Experiments by physicists in Konstanz prove Mermin-Wagner fluctuations
Now, 50 years later, a group of physicists from Konstanz headed by Dr Peter Keim, were able to prove the Mermin-Wagner theorem by experiments and computer simulations - at the same time as two international working groups from Japan and the USA. The research results were published in the 21 February 2017 edition of the Proceedings of the National Academy of Sciences (PNAS) scientific journal.
Microscopic image of lattice vibrations in a two-dimensional crystal consisting of a monolayer of approx. 6,500 colloids. Deviations of particle positions from ideal lattice sites can be observed. If these deviations grow (logarithmically) with the system size beyond all limits, they are due to Mermin-Wagner fluctuations. In a three-dimensional crystal, particle distances are fixed and deviations are limited, irrespective of the size of the crystal.
Credit: University of Konstanz
Based on a model system of colloids, Peter Keim was able to prove that in low-dimensional systems slow but steadily growing fluctuations occur in the distance between particles: the positions deviate from perfect lattice sites, distances frequently increase or decrease. Crystal formation over long ranges is therefore not possible in low-dimensional materials.
"Often the Mermin-Wagner theorem has been interpreted to mean that no crystals at all exist in two-dimensional systems. This is wrong: in fact long-wave density fluctuations grow logarithmically in two-dimensional systems and only destroy the order over long ranges," explains Peter Keim. In small systems of only a few hundred particles, crystal formation can indeed occur.
But the larger the systems, the more the irregularities in particle position grow, ultimately preventing crystal formation over long ranges. Peter Keim was also able to measure the growth rate of these fluctuations: he observed the predicted logarithmic growth, the slowest possible form of a monotonic increase. "However, the perturbation of the order not only has a structural impact, but also leaves traces in the dynamics of the particles," continues Keim.
The Mermin-Wagner theorem is one of the standard topics of interest in statistical physics and recently became a subject of discussion again in the context of the Nobel Prize for Physics: Michael Kosterlitz, the 2016 Nobel Prize winner published in a commentary how he and David Thouless got motivated to investigate so-called topological phase transitions in low-dimensional materials: it was the contradiction between the Mermin-Wagner theorem that prohibits the existence of perfect low-dimensional crystals, on the one hand and the first computer simulations that nevertheless indicated crystallization in two dimensions on the other hand. The proof from Peter Keim and his research team has now resolved this apparent contradiction: over short scales crystal formation is indeed possible, but impossible over long ranges.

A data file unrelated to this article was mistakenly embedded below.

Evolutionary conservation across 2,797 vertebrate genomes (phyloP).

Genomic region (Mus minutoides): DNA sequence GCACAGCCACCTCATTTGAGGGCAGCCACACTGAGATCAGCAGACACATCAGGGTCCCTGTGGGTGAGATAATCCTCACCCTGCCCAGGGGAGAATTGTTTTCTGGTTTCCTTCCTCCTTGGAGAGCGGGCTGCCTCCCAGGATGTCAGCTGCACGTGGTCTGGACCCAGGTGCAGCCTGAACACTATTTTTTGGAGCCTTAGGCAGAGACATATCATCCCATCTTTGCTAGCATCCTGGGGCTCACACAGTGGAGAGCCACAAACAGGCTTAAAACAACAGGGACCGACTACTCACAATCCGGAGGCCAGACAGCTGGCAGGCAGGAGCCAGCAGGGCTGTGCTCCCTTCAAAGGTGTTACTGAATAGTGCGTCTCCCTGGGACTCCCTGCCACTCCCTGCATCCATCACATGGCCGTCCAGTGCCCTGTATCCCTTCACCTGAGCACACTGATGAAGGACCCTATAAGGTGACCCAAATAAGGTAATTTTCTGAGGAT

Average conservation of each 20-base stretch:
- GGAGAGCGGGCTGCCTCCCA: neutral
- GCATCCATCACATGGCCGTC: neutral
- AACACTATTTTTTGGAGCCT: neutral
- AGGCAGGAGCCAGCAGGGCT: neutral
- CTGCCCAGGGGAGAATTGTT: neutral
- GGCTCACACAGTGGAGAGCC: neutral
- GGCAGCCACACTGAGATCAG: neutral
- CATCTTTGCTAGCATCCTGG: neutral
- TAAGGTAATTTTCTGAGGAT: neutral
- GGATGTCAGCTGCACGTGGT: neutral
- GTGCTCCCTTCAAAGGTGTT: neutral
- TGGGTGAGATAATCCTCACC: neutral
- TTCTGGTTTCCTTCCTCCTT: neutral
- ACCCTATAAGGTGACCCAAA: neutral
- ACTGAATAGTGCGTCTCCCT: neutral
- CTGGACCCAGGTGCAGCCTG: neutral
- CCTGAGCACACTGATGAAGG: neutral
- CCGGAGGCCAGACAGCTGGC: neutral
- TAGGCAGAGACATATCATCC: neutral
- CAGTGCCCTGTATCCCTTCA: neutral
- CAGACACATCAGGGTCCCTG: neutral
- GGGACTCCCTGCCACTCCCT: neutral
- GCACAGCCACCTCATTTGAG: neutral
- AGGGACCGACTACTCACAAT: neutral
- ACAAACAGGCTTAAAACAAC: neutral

The Konstanz-based project analyses data from four generations of doctoral theses. The Mermin-Wagner fluctuations were successfully proven by investigating the dynamics in unordered, amorphous, that means glassy, two-dimensional solids - just as in the work from Japan and the USA which appeared almost at the same time - while the existence of Mermin-Wagner fluctuations in two-dimensional crystals still has not been proven directly. The Konstanz research was sponsored by the German Research Foundation (DFG) and the Young Scholar Fund of the University of Konstanz.
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Caption: Microscopic image of lattice vibrations in a two-dimensional crystal consisting of a monolayer of approx. 6,500 colloids. Deviations of particle positions from ideal lattice sites can be observed. If these deviations grow (logarithmically) with the system size beyond all limits, they are due to Mermin-Wagner fluctuations. In a three-dimensional crystal, particle distances are fixed and deviations are limited, irrespective of the size of the crystal.
Caption: Dr Peter Keim, University of Konstanz
Proceedings of the National Academy of Sciences (PNAS) 114, 1861 (2017)
Comments highlighting the original publication:
Proc. Natl. Acad. Sci. 114, 2440 (2017)
Nature Physics 13, 205 (2017)
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